The Federal Communications Commission should withhold new regulatory benefits for broadcasters until TV stations promise to air more public-interest programming, according to a coalition of consumer groups and political activists.
In a statement Tuesday, the coalition argued that any effort by the FCC to expand cable-system carriage obligations for TV stations should come after the agency has adopted specific measures that TV stations would need to follow to keep their licenses.
The group voiced support, for example, for setting aside 90 minutes per week -- at least one-half occurring between 5 p.m.-11:35 p.m. -- for expanded coverage of local political and election issues, in addition to normal "horse-race" coverage of politics.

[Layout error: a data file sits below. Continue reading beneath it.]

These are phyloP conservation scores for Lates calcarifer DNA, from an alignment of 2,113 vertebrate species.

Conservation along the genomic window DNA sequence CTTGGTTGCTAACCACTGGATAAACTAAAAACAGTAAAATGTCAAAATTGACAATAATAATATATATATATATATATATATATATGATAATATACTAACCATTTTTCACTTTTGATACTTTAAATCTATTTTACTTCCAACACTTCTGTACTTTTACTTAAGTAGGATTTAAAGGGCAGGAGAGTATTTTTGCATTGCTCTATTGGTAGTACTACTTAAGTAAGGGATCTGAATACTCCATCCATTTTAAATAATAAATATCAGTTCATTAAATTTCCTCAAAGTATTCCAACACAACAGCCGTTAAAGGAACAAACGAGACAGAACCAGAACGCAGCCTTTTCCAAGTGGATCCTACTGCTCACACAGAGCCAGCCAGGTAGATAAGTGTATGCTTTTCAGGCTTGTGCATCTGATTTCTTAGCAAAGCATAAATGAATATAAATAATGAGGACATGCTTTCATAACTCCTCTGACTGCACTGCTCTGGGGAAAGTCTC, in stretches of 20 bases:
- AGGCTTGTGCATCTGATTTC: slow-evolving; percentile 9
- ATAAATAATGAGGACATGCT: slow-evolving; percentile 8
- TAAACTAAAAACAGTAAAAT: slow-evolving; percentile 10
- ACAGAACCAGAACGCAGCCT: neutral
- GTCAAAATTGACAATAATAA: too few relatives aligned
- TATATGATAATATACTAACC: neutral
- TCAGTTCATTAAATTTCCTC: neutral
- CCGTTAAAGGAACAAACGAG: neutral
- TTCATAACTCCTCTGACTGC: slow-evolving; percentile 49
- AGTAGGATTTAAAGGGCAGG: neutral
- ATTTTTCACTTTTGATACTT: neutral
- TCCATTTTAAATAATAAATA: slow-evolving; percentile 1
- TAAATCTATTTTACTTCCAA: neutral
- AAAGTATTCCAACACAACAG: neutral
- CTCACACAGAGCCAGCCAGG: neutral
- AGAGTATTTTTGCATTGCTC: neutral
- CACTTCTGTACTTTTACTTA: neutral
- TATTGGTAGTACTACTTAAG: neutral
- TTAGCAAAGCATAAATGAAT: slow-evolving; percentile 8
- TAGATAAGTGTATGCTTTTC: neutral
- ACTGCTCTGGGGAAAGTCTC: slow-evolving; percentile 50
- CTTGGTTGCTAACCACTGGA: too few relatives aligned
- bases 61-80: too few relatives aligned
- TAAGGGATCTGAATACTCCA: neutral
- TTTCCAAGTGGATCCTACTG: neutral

The coalition also called for more educational programming for children.
The call for greater commitments from broadcasters was enunciated by Common Cause, the Alliance for Better Campaigns, the Benton Foundation, MoveOn.org, the New America Foundation and the Center for Digital Democracy, among others.
TV stations want the FCC to expand their carriage rights on cable systems, but the coalition said the commission should put that behind their demands for more public-interest programming.
Cable must currently carry a single programming service from a TV station that elects mandatory carriage. But with digital technology enabling one TV station to beam as many as six programming services, TV stations have asked the FCC to require cable to carry all six -- a move cable has been fighting for years as unfair to programmers that need to negotiate their access to cable viewers.